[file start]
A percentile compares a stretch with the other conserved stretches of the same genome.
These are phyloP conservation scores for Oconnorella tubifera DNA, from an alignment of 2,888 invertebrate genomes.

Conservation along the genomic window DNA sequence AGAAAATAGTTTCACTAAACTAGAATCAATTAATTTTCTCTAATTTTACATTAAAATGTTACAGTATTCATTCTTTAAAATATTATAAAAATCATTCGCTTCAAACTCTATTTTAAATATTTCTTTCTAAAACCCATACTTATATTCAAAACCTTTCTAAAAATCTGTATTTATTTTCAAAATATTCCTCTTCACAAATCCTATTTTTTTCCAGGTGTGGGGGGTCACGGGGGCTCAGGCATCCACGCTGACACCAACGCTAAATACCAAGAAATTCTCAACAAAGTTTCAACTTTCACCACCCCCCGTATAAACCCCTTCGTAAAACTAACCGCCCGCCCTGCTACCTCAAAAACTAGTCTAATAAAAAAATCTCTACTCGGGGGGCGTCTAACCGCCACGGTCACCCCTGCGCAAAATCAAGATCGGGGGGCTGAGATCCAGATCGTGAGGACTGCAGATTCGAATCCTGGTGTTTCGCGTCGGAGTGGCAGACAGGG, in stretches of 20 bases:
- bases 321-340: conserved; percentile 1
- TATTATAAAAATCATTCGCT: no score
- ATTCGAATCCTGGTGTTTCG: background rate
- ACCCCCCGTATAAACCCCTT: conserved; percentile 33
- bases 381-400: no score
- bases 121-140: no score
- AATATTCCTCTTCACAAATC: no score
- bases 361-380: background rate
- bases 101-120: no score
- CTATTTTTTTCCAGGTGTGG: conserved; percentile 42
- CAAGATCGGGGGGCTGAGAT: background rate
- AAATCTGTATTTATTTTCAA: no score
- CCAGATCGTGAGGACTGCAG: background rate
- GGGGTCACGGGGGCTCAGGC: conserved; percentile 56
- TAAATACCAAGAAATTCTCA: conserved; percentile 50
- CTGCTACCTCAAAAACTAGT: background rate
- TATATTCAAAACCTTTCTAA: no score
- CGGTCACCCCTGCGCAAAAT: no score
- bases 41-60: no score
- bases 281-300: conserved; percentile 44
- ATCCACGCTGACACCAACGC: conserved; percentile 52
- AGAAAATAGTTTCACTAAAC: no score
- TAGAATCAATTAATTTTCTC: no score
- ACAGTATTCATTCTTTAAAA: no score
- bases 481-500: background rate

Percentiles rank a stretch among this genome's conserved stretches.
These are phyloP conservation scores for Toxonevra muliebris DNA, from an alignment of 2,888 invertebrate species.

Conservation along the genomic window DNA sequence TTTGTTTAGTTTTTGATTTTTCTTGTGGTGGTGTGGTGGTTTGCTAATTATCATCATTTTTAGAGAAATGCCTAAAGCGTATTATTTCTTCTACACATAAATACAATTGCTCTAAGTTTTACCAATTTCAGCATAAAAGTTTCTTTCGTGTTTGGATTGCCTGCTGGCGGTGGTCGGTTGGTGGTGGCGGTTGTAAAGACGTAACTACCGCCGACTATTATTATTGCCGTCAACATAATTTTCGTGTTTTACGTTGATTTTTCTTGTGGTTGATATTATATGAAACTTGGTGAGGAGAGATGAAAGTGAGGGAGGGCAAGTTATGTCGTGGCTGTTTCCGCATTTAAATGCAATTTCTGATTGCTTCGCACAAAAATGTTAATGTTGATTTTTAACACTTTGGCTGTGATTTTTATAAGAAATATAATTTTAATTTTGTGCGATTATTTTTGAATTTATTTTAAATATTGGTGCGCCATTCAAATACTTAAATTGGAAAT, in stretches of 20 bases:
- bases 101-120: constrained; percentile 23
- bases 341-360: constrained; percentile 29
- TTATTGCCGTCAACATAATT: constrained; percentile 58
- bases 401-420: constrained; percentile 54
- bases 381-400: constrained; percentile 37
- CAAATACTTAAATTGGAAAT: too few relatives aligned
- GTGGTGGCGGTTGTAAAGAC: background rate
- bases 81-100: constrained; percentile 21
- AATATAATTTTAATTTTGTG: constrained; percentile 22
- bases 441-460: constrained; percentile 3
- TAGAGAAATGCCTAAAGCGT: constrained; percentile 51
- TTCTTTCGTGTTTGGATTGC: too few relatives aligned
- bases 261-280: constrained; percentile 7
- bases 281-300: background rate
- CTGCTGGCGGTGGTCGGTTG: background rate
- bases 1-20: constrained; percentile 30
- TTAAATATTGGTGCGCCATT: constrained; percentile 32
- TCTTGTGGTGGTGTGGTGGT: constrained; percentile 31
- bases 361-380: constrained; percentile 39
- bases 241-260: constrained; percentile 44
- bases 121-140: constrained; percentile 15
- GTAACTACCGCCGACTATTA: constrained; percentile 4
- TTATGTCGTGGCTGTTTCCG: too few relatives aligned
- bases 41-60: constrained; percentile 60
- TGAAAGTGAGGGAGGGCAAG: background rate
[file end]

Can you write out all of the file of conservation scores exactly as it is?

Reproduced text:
A percentile compares a stretch with the other conserved stretches of the same genome.
These are phyloP conservation scores for Oconnorella tubifera DNA, from an alignment of 2,888 invertebrate genomes.

Conservation along the genomic window DNA sequence AGAAAATAGTTTCACTAAACTAGAATCAATTAATTTTCTCTAATTTTACATTAAAATGTTACAGTATTCATTCTTTAAAATATTATAAAAATCATTCGCTTCAAACTCTATTTTAAATATTTCTTTCTAAAACCCATACTTATATTCAAAACCTTTCTAAAAATCTGTATTTATTTTCAAAATATTCCTCTTCACAAATCCTATTTTTTTCCAGGTGTGGGGGGTCACGGGGGCTCAGGCATCCACGCTGACACCAACGCTAAATACCAAGAAATTCTCAACAAAGTTTCAACTTTCACCACCCCCCGTATAAACCCCTTCGTAAAACTAACCGCCCGCCCTGCTACCTCAAAAACTAGTCTAATAAAAAAATCTCTACTCGGGGGGCGTCTAACCGCCACGGTCACCCCTGCGCAAAATCAAGATCGGGGGGCTGAGATCCAGATCGTGAGGACTGCAGATTCGAATCCTGGTGTTTCGCGTCGGAGTGGCAGACAGGG, in stretches of 20 bases:
- bases 321-340: conserved; percentile 1
- TATTATAAAAATCATTCGCT: no score
- ATTCGAATCCTGGTGTTTCG: background rate
- ACCCCCCGTATAAACCCCTT: conserved; percentile 33
- bases 381-400: no score
- bases 121-140: no score
- AATATTCCTCTTCACAAATC: no score
- bases 361-380: background rate
- bases 101-120: no score
- CTATTTTTTTCCAGGTGTGG: conserved; percentile 42
- CAAGATCGGGGGGCTGAGAT: background rate
- AAATCTGTATTTATTTTCAA: no score
- CCAGATCGTGAGGACTGCAG: background rate
- GGGGTCACGGGGGCTCAGGC: conserved; percentile 56
- TAAATACCAAGAAATTCTCA: conserved; percentile 50
- CTGCTACCTCAAAAACTAGT: background rate
- TATATTCAAAACCTTTCTAA: no score
- CGGTCACCCCTGCGCAAAAT: no score
- bases 41-60: no score
- bases 281-300: conserved; percentile 44
- ATCCACGCTGACACCAACGC: conserved; percentile 52
- AGAAAATAGTTTCACTAAAC: no score
- TAGAATCAATTAATTTTCTC: no score
- ACAGTATTCATTCTTTAAAA: no score
- bases 481-500: background rate

Percentiles rank a stretch among this genome's conserved stretches.
These are phyloP conservation scores for Toxonevra muliebris DNA, from an alignment of 2,888 invertebrate species.

Conservation along the genomic window DNA sequence TTTGTTTAGTTTTTGATTTTTCTTGTGGTGGTGTGGTGGTTTGCTAATTATCATCATTTTTAGAGAAATGCCTAAAGCGTATTATTTCTTCTACACATAAATACAATTGCTCTAAGTTTTACCAATTTCAGCATAAAAGTTTCTTTCGTGTTTGGATTGCCTGCTGGCGGTGGTCGGTTGGTGGTGGCGGTTGTAAAGACGTAACTACCGCCGACTATTATTATTGCCGTCAACATAATTTTCGTGTTTTACGTTGATTTTTCTTGTGGTTGATATTATATGAAACTTGGTGAGGAGAGATGAAAGTGAGGGAGGGCAAGTTATGTCGTGGCTGTTTCCGCATTTAAATGCAATTTCTGATTGCTTCGCACAAAAATGTTAATGTTGATTTTTAACACTTTGGCTGTGATTTTTATAAGAAATATAATTTTAATTTTGTGCGATTATTTTTGAATTTATTTTAAATATTGGTGCGCCATTCAAATACTTAAATTGGAAAT, in stretches of 20 bases:
- bases 101-120: constrained; percentile 23
- bases 341-360: constrained; percentile 29
- TTATTGCCGTCAACATAATT: constrained; percentile 58
- bases 401-420: constrained; percentile 54
- bases 381-400: constrained; percentile 37
- CAAATACTTAAATTGGAAAT: too few relatives aligned
- GTGGTGGCGGTTGTAAAGAC: background rate
- bases 81-100: constrained; percentile 21
- AATATAATTTTAATTTTGTG: constrained; percentile 22
- bases 441-460: constrained; percentile 3
- TAGAGAAATGCCTAAAGCGT: constrained; percentile 51
- TTCTTTCGTGTTTGGATTGC: too few relatives aligned
- bases 261-280: constrained; percentile 7
- bases 281-300: background rate
- CTGCTGGCGGTGGTCGGTTG: background rate
- bases 1-20: constrained; percentile 30
- TTAAATATTGGTGCGCCATT: constrained; percentile 32
- TCTTGTGGTGGTGTGGTGGT: constrained; percentile 31
- bases 361-380: constrained; percentile 39
- bases 241-260: constrained; percentile 44
- bases 121-140: constrained; percentile 15
- GTAACTACCGCCGACTATTA: constrained; percentile 4
- TTATGTCGTGGCTGTTTCCG: too few relatives aligned
- bases 41-60: constrained; percentile 60
- TGAAAGTGAGGGAGGGCAAG: background rate